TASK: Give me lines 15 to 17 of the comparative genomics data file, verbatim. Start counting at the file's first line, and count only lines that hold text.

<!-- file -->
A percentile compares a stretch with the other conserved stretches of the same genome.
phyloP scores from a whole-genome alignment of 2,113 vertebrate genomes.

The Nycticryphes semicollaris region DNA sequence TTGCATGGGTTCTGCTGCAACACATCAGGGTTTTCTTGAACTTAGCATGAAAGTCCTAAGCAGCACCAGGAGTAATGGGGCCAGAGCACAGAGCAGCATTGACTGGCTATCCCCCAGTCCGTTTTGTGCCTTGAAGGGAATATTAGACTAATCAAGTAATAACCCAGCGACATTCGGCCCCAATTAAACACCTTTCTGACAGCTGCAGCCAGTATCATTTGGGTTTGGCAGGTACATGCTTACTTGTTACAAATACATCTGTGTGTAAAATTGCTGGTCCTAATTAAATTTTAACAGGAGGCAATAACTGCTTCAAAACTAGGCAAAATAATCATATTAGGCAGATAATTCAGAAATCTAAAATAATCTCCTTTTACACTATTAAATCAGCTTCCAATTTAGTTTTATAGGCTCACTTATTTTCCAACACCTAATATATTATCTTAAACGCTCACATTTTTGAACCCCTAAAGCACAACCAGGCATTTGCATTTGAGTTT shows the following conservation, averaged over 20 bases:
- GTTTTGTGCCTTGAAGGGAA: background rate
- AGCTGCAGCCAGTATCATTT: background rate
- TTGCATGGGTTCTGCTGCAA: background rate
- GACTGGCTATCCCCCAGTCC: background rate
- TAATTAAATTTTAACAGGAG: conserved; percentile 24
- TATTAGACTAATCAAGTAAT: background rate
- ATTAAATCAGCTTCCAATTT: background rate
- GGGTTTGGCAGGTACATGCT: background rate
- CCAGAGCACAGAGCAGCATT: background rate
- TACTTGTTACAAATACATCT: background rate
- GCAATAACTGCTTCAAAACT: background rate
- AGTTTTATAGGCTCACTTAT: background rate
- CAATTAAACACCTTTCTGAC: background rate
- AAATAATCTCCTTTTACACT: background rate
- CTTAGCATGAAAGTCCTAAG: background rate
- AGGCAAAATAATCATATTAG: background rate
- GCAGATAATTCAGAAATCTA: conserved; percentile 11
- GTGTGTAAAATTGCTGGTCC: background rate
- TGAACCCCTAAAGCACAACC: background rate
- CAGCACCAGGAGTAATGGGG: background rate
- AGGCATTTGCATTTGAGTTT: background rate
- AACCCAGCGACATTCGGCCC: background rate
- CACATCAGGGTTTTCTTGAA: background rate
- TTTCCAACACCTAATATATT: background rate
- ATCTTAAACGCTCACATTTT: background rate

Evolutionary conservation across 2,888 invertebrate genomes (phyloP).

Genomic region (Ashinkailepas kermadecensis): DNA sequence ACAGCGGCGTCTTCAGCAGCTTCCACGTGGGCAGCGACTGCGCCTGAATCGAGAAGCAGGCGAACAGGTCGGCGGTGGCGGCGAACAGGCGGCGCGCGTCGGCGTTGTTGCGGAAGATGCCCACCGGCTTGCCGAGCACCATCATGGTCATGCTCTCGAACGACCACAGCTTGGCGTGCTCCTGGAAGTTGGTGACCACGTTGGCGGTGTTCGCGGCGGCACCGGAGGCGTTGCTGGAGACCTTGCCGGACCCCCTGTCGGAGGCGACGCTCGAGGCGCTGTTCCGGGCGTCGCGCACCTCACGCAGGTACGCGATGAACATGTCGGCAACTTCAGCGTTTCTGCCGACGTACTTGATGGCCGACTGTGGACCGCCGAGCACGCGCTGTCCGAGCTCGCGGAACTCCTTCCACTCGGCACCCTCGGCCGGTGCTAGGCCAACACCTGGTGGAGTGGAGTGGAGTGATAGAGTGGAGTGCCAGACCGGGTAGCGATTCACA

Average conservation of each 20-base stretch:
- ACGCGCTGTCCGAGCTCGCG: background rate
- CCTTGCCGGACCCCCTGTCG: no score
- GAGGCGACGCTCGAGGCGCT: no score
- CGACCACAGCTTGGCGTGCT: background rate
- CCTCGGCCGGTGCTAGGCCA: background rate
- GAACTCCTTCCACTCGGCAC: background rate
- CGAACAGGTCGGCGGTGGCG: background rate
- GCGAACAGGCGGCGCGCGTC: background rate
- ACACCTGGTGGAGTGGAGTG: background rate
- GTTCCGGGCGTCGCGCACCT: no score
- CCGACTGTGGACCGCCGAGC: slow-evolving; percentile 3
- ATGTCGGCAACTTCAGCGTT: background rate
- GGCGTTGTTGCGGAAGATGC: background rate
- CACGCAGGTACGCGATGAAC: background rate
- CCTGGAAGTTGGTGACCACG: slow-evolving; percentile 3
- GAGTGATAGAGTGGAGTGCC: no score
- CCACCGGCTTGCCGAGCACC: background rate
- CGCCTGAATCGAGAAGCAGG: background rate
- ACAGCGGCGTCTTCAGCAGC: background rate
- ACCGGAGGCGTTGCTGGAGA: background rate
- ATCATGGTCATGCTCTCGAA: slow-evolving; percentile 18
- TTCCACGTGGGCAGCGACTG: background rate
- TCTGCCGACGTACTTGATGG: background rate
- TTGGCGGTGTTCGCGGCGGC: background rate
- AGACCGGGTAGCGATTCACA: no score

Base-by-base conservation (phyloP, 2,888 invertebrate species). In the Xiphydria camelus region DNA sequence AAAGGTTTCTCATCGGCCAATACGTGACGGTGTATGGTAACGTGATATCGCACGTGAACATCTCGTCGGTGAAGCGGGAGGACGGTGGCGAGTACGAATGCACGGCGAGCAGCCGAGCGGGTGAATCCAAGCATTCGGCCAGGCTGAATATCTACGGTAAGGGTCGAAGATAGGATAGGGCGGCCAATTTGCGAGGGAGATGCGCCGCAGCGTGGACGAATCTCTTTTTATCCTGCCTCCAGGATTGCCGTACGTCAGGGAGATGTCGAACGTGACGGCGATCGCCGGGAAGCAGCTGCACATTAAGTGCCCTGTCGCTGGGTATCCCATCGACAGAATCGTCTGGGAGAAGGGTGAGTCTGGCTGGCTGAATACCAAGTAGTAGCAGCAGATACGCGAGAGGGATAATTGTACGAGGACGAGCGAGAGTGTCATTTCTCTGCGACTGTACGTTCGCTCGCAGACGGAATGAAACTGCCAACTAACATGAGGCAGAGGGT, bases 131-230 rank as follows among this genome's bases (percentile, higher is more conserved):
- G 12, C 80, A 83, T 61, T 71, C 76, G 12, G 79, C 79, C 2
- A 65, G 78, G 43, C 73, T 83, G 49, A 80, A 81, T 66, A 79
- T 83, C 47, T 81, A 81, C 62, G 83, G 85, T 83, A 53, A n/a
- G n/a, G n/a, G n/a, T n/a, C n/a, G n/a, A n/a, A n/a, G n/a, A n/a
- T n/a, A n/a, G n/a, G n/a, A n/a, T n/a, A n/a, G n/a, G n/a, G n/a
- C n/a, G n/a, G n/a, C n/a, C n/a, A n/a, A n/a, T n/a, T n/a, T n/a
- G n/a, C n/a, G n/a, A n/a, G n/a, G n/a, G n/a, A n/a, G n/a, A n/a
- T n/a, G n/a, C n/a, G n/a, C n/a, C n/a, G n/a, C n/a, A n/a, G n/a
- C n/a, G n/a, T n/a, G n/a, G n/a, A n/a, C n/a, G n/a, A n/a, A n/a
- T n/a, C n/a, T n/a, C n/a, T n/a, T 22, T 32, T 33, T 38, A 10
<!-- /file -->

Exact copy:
- AGTTTTATAGGCTCACTTAT: background rate
- CAATTAAACACCTTTCTGAC: background rate
- AAATAATCTCCTTTTACACT: background rate